30 eg under the European Winding Up Directive, the administrative or judicial authorities of the home Member State are be empowered to decide on the implementation of reorganization or liquidation measures with respect to a credit institution, including branches established in other Member States. The measures will be fully effective in accordance with the legislation of that Member State throughout the Community without any further formalities, including as against third parties in other Member States, even where the rules of the host Member State applicable to them do not provide for such measures or would otherwise make their implementation subject to conditions which are not satisfied.
31 The Basel Committee (2010) observes that ‘National resolution authorities will seek, in most cases, to minimise the losses accruing to stakeholders (shareholders, depositors and other creditors, taxpayers, deposit insurer) in their specific jurisdiction to whom they are accountable. For financial institutions in which the public purse or a public or quasi-public fund is often called upon for institutional support or protection of certain creditors (at a minimum, insured depositors), the likelihood of the application of measures that seek to protect local interests and stakeholders is increased by the public and policy pressure to allocate financial resources in a way which reduces the burden for their own taxpayers.’
32 Scott Alvarez, General Counsel of the Board of Governors of the Federal Reserve system in his statement before the Financial Crisis Inquiry Commission on the acquisition of Wachovia Corporation by Wells Fargo & Co, 1 September 2010, observed that ‘…if the least-cost resolution did not support foreign depositors, the resolution would end what was a significant source of funding for several other major U.S. financial institutions’.
33 The Dodd-Frank Wall Street Reform and Consumer Protection Act provides that the FDIC receives a senior claim to recoup any financial assistance provided. Dodd-Frank Wall Street Reform and Consumer Protection Act, s 204. It also permits the FDIC to seek assessments from the financial industry. Assessments are first imposed on those creditors who received additional payments from the FDIC pursuant to its authority to treat certain creditors better than others.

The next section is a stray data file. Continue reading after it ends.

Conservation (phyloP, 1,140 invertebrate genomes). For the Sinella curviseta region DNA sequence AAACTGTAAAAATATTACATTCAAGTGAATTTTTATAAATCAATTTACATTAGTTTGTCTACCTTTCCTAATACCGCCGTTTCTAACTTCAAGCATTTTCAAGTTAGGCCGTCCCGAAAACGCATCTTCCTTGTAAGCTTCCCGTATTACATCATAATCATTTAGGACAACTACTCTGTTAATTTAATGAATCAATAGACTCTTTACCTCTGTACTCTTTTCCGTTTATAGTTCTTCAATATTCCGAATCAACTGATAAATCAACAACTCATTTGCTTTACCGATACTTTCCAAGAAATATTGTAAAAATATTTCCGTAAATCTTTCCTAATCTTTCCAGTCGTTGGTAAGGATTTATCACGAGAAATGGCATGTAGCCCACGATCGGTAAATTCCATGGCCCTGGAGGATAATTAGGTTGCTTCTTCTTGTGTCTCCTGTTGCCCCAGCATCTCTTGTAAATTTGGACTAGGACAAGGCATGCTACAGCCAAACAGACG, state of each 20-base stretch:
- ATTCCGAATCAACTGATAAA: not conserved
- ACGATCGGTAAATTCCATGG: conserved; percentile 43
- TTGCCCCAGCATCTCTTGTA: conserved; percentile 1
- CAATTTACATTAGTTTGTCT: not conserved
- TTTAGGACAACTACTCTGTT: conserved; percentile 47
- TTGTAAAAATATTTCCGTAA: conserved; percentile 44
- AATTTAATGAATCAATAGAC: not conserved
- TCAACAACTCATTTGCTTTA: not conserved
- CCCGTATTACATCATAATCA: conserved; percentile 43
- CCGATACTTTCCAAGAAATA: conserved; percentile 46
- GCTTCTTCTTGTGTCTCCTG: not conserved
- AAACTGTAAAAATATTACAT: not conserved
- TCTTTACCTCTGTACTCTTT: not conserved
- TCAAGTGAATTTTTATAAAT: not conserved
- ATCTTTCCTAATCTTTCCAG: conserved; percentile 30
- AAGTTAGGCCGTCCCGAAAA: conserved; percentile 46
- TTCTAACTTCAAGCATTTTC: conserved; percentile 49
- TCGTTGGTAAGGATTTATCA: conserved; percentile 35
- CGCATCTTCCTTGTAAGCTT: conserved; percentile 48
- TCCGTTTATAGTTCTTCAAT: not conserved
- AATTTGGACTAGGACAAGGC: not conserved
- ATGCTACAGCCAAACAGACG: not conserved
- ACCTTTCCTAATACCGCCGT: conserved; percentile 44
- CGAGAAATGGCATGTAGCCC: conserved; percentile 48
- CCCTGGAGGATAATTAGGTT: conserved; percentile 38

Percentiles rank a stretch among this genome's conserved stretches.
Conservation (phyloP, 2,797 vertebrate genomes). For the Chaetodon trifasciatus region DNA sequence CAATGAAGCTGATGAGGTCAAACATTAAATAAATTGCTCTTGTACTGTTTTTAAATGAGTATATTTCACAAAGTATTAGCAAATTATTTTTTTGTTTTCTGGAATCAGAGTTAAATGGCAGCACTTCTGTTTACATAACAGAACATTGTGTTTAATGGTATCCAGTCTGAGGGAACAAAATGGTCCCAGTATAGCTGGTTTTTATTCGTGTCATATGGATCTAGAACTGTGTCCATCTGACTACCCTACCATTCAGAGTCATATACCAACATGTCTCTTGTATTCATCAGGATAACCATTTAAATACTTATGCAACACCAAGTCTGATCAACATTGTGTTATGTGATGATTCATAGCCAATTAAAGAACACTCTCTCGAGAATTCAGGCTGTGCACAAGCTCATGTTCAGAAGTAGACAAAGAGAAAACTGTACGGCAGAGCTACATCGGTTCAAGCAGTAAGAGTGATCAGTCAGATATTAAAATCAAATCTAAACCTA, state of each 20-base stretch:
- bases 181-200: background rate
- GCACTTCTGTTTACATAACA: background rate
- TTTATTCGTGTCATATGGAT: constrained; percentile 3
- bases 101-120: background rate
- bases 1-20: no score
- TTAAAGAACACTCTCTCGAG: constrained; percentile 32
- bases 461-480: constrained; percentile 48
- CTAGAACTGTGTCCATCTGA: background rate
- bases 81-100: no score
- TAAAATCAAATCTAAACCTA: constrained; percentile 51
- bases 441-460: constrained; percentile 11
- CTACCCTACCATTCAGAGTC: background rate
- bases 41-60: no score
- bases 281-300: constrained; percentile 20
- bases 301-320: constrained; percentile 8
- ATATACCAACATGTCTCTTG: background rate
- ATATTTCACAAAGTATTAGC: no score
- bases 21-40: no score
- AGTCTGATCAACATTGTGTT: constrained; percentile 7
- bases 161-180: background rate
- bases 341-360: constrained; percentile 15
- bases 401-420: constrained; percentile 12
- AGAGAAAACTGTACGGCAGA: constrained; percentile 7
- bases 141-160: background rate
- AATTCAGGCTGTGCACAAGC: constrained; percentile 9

34 See FSB Key Attribute 7.3 ‘The resolution authority should have resolution powers over local branches of foreign firms and the capacity to use its powers either to support a resolution carried out by a foreign home authority (for example, by ordering a transfer of property located in its jurisdiction to a bridge institution established by the foreign home authority) or, in exceptional cases, to take measures on its own initiative where the home jurisdiction is not taking action or acts in a manner that does not take sufficient account of the need to preserve the local jurisdiction’s financial stability. Where a resolution authority acting as host authority takes discretionary national action, it should give prior notification and consult the foreign home authority.’
35 See FSB Key Attribute 7.2 ‘Legislation and regulations in jurisdictions should not contain provisions that trigger automatic action in that jurisdiction as a result of official intervention or the initiation of resolution or insolvency proceedings in another jurisdiction, while reserving the right of discretionary national action if necessary to achieve domestic stability in the absence of effective international cooperation and information sharing.’
36 The existing Basel Concordat and subsequently developed Basel principles governing cross-border supervision, which make cross-border banking subject to the existence of effective supervisory arrangements in home and host countries, would need to be revised to make cross-border banking subject to effective crisis management and resolution arrangements in home and host countries. A financial firm would be granted access to a market only if it had a recovery and resolution plan and it were established on this basis that its operations could be wound down in an orderly manner. See Hüpkes, see n 13.
37 Key Attribute 9.1 calls for institution-specific cooperation agreements to be in place at a minimum for all G-SIFIs. It stipulates that the agreement provide, amongst other elements, ‘an appropriate level of detail with regard to the cross-border implementation of specific resolution measures, including with respect to the use of bridge institution and bail-in powers.
38 See Key Attributes Annex I (Essential elements of institution-specific cross-border cooperation) and Key Attribute 7.2 (iii) which requires cooperation to set out the available ‘funding arrangements in home and host jurisdictions to support the implementation of the resolution measures and restore market confidence’.